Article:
Friday, April 5, 2024

A weaker epiphenomenalism

A prominent objection to epiphenomenalist theories of qualia, on which qualia have no causal efficacy, is that then we have no way of knowing that we had a quale of red. For a redness-zombie, who has no quale of red, would have the very same “I am having a quale of red” thought as me, since my “I am having a quale of red” thought is not caused by the quale of red.

There is a slight tweak to epiphenomanalism that escapes this objection, and the tweaked theory seems worth some consideration. Instead of saying that qualia have no causal efficacy, on our weaker epiphenomenalism we say that qualia have no physical effects. We can then say that my “I am having a quale of red” thought is composed of two components: one of these components is a physical state ϕ2 and the other is a quale q2 constituting the subjective feeling of thinking that I am having a quale of red. After all, conscious thoughts plainly have qualia, just as perceptions do, if there are qualia at all. We can now say that the physical state ϕ2 is caused by the physical correlate ϕ1 of the quale of red, while the quale q2 is wholly or partly caused by the quale q1 of red.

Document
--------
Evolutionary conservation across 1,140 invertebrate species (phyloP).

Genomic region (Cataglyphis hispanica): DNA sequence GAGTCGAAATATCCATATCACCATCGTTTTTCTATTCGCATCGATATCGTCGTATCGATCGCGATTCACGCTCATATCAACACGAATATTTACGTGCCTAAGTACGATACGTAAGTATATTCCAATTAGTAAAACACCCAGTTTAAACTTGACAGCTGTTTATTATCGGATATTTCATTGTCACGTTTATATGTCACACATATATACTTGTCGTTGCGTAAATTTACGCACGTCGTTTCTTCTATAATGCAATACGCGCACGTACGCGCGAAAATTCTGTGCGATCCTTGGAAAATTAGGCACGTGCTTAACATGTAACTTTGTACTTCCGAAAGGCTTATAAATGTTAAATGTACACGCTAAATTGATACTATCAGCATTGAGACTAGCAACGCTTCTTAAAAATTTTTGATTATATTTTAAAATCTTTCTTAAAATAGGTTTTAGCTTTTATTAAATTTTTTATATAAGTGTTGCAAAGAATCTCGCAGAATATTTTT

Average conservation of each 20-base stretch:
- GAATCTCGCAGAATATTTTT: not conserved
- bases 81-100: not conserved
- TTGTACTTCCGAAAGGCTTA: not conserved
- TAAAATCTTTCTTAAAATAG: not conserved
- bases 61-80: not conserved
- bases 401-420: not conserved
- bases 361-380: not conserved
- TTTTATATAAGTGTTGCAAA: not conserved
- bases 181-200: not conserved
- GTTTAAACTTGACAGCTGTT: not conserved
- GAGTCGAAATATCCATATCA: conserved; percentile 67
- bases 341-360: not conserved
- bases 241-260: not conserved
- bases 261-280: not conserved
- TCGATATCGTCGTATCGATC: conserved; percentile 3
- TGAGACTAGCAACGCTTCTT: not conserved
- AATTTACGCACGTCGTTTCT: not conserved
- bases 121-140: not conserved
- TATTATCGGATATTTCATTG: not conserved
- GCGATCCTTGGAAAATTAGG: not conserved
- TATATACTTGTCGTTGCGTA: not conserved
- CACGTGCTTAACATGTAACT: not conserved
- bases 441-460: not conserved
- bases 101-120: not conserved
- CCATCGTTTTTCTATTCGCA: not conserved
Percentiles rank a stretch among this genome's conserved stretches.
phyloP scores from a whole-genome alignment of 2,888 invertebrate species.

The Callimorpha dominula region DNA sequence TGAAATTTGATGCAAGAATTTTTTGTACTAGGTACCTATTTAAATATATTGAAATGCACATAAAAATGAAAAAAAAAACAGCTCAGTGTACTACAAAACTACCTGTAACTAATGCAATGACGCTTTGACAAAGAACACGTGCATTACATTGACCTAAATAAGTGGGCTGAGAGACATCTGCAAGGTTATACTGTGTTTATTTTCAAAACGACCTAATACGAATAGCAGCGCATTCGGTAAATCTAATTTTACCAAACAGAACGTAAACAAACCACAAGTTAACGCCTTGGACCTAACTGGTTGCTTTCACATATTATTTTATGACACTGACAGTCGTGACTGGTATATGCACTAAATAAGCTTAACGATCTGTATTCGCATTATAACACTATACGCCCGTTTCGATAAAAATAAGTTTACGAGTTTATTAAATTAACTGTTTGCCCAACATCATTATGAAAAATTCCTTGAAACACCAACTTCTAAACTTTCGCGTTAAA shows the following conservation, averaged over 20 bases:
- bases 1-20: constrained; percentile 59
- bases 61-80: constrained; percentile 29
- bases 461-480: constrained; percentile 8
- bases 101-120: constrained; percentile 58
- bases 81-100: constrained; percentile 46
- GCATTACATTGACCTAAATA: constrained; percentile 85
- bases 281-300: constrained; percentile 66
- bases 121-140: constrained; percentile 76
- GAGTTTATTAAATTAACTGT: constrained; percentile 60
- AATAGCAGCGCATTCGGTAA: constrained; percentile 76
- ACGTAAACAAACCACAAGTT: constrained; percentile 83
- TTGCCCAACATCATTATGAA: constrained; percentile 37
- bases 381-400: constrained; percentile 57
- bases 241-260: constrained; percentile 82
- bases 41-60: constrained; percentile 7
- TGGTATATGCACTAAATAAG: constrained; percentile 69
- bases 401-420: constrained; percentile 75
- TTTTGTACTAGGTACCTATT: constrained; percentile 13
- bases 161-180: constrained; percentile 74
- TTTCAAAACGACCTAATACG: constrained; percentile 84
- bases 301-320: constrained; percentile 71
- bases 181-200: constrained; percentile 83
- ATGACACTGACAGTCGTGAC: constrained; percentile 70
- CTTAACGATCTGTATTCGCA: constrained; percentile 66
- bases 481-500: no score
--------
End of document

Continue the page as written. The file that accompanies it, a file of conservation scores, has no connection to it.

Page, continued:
As a result, my conscious thought “I am having a quale of red” would not have occurred if I lacked the quale of red. All that would have occurred would be the physical part of the conscious thought, ϕ2, which physical part is what is responsible for further physical effects (such as my saying that I am having a quale of red).

If this is right, then the induced skepticism about qualia will be limited to skepticism with respect to unconscious thoughts about qualia. And that’s not much of a skepticism!

1 comment:

Heavenly Philosophy said...

This is compatible with your traveling minds/forms interpretation of QM, which can even allow for libertarian free will together with a deterministic universe. So, it can actually be a very attractive view. It also reduces all of the skepticism generated by traditional epiphenomenalism.